Monday, 17 January 2022

Prices to rise by nine per cent, says Savills

Prices to rise by nine per cent, says Savills

ESTATE agent Savills has upgraded its 2021 UK house price forecasts to reflect the unique market conditions resulting from the extended stamp duty holiday and the impact of repeated lockdowns on what home buyers want from their homes.

The firm now expects average UK house price growth of nine per cent across the whole year, based on the incredibly strong first half, which saw values rise by 5.6 per cent on average according to Nationwide.

Forecasts issued before the stamp duty holiday extension anticipated more modest four per cent growth for 2021, with further growth of 3.5 per cent expected in 2022.

In the period 2022 to 2025, prices are expected to rise by between 11 per cent and 12 per cent, taking total growth to the end of 2025 to 21.5 per cent, on a par with previous forecasts.

But Savills says the shape of growth over the next four years is more difficult to forecast precisely, given the extraordinary conditions of the past 18 months.

Lucian Cook, the firm’s head of residential research, said: “Some of the growth generated by the extraordinary market conditions of 2020 and 2021 could unwind at times during 2022, but we see nothing on the horizon that would trigger a major house price correction.

“New buyer demand continues to outweigh supply despite the potential stamp duty saving falling from £15,000 at June 30 to just £2,500 until the end of September — and this against low levels of supply.

“This imbalance looks set to continue, underpinning further price growth over the near term, particularly as people look to lock into current low interest rates.

“But such strong growth in 2021 will leave less capacity for growth over the next few years, particularly as interest rates are expected to rise a little earlier than leading commentators had previously projected.

“The rate at which interest rates rise will also shape price growth. A steeper than anticipated jump in rates would restrict growth, although it would have to be severe to lead to actual falls in values — an outside risk in our view.”

Interest rate rises are critical to Savills’ forecasts, which assume a Bank of England base rate no higher than 0.5 per cent by the end of 2025.

A number of other key factors point to what Cook describes as a “soft landing” for the housing market, rather than any dramatic correction in values.

Since the market reopened last year, price growth has been driven in large part by more affluent buyers who are less reliant on mortgage debt and are who able to lock into low fixed interest rates.

More generally, the pace of economic recovery has helped cut unemployment levels, while stress testing of lending is now embedded in the system and interest rate rises are still expected to be slow and modest by the end of 2025, meaning a gradual squeeze on affordability.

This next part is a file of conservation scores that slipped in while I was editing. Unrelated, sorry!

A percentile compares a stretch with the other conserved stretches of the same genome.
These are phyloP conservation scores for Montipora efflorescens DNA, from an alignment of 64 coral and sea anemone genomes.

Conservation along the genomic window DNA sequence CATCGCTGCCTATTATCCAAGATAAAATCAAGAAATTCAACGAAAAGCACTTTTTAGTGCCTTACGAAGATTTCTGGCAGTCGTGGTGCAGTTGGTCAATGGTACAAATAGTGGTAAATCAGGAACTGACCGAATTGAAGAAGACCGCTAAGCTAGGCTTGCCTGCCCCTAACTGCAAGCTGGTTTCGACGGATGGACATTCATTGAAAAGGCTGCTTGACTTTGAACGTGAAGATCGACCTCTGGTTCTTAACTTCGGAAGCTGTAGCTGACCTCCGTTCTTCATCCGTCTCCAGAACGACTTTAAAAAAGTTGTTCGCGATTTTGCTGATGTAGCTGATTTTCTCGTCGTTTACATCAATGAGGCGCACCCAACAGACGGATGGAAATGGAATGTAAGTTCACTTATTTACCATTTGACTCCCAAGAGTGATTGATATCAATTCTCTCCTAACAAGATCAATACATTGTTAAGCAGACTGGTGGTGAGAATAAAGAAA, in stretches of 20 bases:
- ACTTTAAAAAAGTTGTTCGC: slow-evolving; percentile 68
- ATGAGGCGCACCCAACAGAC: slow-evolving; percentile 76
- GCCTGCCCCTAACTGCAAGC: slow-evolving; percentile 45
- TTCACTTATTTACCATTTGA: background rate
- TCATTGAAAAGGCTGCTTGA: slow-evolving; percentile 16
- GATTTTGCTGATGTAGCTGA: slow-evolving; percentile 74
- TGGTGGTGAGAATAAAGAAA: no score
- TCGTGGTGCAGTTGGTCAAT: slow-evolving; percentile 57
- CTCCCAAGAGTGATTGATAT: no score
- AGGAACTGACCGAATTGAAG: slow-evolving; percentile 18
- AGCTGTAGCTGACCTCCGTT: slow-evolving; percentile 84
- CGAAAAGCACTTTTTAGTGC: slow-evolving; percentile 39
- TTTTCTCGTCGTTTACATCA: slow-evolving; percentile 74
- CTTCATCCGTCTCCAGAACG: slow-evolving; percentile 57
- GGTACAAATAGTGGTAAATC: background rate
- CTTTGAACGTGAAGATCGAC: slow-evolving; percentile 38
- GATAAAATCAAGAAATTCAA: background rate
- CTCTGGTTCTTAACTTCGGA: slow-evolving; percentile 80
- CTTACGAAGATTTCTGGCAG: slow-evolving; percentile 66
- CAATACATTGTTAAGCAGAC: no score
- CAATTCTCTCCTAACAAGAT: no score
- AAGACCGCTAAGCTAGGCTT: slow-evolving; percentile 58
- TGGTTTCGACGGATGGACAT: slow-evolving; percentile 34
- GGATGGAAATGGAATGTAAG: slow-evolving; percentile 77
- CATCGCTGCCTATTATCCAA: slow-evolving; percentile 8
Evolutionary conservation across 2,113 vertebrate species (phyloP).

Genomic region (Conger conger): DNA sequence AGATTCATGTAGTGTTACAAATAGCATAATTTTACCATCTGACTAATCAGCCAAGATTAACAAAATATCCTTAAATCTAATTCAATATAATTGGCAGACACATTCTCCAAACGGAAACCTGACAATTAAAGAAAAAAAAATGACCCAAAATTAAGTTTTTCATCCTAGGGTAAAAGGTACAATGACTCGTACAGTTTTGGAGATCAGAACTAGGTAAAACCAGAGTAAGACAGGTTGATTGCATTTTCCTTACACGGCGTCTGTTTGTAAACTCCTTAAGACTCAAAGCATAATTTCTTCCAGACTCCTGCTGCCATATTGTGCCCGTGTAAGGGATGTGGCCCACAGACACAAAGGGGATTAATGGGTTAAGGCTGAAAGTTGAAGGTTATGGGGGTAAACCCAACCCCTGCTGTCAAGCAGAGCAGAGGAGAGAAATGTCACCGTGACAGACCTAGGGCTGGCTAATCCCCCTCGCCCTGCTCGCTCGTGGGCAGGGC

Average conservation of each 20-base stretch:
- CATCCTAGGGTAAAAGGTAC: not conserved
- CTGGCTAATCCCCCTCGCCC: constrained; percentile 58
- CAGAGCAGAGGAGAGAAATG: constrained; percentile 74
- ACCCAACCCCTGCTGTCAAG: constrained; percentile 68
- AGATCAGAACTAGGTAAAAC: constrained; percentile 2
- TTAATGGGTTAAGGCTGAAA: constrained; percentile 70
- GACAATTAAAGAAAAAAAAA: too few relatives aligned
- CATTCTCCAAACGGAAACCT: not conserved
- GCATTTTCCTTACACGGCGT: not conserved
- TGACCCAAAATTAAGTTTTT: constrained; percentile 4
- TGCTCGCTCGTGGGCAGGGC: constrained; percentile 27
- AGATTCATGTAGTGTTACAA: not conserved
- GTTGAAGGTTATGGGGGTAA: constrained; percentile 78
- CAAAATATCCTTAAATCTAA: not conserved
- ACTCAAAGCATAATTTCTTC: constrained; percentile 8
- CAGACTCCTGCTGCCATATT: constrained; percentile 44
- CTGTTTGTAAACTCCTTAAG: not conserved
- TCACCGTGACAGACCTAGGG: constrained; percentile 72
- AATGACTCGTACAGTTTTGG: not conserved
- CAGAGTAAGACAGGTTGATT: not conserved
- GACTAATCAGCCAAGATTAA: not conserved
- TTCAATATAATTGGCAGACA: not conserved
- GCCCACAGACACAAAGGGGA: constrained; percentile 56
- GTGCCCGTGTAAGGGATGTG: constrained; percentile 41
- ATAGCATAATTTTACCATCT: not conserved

These factors underpin Savills’ five-year forecasts, but they also indicate limited capacity for further price growth at the end of this period, without substantially affecting who is able to buy and the number of potential transactions.

With more than 200,000 transactions in June alone, transaction volumes are projected to total 1.62 million this year — 35 per cent higher than the yearly average over the five years leading up to the pandemic.

In the South East of England, including Henley, Savills is predicting house price growth of nine per cent this year and 19 per cent up to 2025.

This means the average cost of a home in the region will rise from £336,984 to £401,348.

Stephen Christie-Miller, head of residential sales at Savills Henley, said: “People’s motivation for moving and the lifestyle changes we have seen as a result of the pandemic are unlikely to disappear any time soon and new buyer demand continues to outweigh supply — underpinning further price growth over the short term.

“Longer term it’s slightly harder to predict — particularly as interest rates are expected to rise a little earlier than previously projected. But such strong rises in 2021 are likely to leave less capacity for house price growth over the next few years, with annual increases expected to be relatively modest between 2022 and 2025.

“Setting a realistic guide price from the start will be key to maintaining market momentum, while first-time buyers are likely to be increasingly reliant on government schemes and, where available, the generosity of the bank of mum and dad.”


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